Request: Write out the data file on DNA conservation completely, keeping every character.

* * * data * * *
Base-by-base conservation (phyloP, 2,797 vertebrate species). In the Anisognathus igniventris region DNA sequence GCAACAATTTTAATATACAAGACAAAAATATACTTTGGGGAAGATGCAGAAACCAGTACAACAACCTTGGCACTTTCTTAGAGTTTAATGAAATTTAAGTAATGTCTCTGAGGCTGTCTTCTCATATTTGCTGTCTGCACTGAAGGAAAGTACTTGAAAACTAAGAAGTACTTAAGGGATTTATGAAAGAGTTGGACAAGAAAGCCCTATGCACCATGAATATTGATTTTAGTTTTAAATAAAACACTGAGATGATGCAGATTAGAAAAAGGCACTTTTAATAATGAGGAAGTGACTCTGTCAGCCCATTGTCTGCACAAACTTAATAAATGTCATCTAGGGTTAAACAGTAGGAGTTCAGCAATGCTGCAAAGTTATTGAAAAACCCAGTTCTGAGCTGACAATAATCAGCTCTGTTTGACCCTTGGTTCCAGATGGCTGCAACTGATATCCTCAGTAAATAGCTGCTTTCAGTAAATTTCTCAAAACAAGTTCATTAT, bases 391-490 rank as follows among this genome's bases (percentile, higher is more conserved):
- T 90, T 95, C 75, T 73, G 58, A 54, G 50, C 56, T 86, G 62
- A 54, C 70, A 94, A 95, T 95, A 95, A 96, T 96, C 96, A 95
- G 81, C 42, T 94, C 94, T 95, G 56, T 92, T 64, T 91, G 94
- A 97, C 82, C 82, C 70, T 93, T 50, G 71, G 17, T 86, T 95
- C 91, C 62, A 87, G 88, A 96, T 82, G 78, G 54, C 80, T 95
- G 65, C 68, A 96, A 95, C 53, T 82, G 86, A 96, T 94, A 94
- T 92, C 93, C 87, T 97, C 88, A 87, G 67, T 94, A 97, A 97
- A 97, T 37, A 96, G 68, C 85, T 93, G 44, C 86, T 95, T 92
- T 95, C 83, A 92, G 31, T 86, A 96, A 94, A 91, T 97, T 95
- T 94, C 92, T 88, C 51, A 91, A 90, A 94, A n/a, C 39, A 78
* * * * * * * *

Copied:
Base-by-base conservation (phyloP, 2,797 vertebrate species). In the Anisognathus igniventris region DNA sequence GCAACAATTTTAATATACAAGACAAAAATATACTTTGGGGAAGATGCAGAAACCAGTACAACAACCTTGGCACTTTCTTAGAGTTTAATGAAATTTAAGTAATGTCTCTGAGGCTGTCTTCTCATATTTGCTGTCTGCACTGAAGGAAAGTACTTGAAAACTAAGAAGTACTTAAGGGATTTATGAAAGAGTTGGACAAGAAAGCCCTATGCACCATGAATATTGATTTTAGTTTTAAATAAAACACTGAGATGATGCAGATTAGAAAAAGGCACTTTTAATAATGAGGAAGTGACTCTGTCAGCCCATTGTCTGCACAAACTTAATAAATGTCATCTAGGGTTAAACAGTAGGAGTTCAGCAATGCTGCAAAGTTATTGAAAAACCCAGTTCTGAGCTGACAATAATCAGCTCTGTTTGACCCTTGGTTCCAGATGGCTGCAACTGATATCCTCAGTAAATAGCTGCTTTCAGTAAATTTCTCAAAACAAGTTCATTAT, bases 391-490 rank as follows among this genome's bases (percentile, higher is more conserved):
- T 90, T 95, C 75, T 73, G 58, A 54, G 50, C 56, T 86, G 62
- A 54, C 70, A 94, A 95, T 95, A 95, A 96, T 96, C 96, A 95
- G 81, C 42, T 94, C 94, T 95, G 56, T 92, T 64, T 91, G 94
- A 97, C 82, C 82, C 70, T 93, T 50, G 71, G 17, T 86, T 95
- C 91, C 62, A 87, G 88, A 96, T 82, G 78, G 54, C 80, T 95
- G 65, C 68, A 96, A 95, C 53, T 82, G 86, A 96, T 94, A 94
- T 92, C 93, C 87, T 97, C 88, A 87, G 67, T 94, A 97, A 97
- A 97, T 37, A 96, G 68, C 85, T 93, G 44, C 86, T 95, T 92
- T 95, C 83, A 92, G 31, T 86, A 96, A 94, A 91, T 97, T 95
- T 94, C 92, T 88, C 51, A 91, A 90, A 94, A n/a, C 39, A 78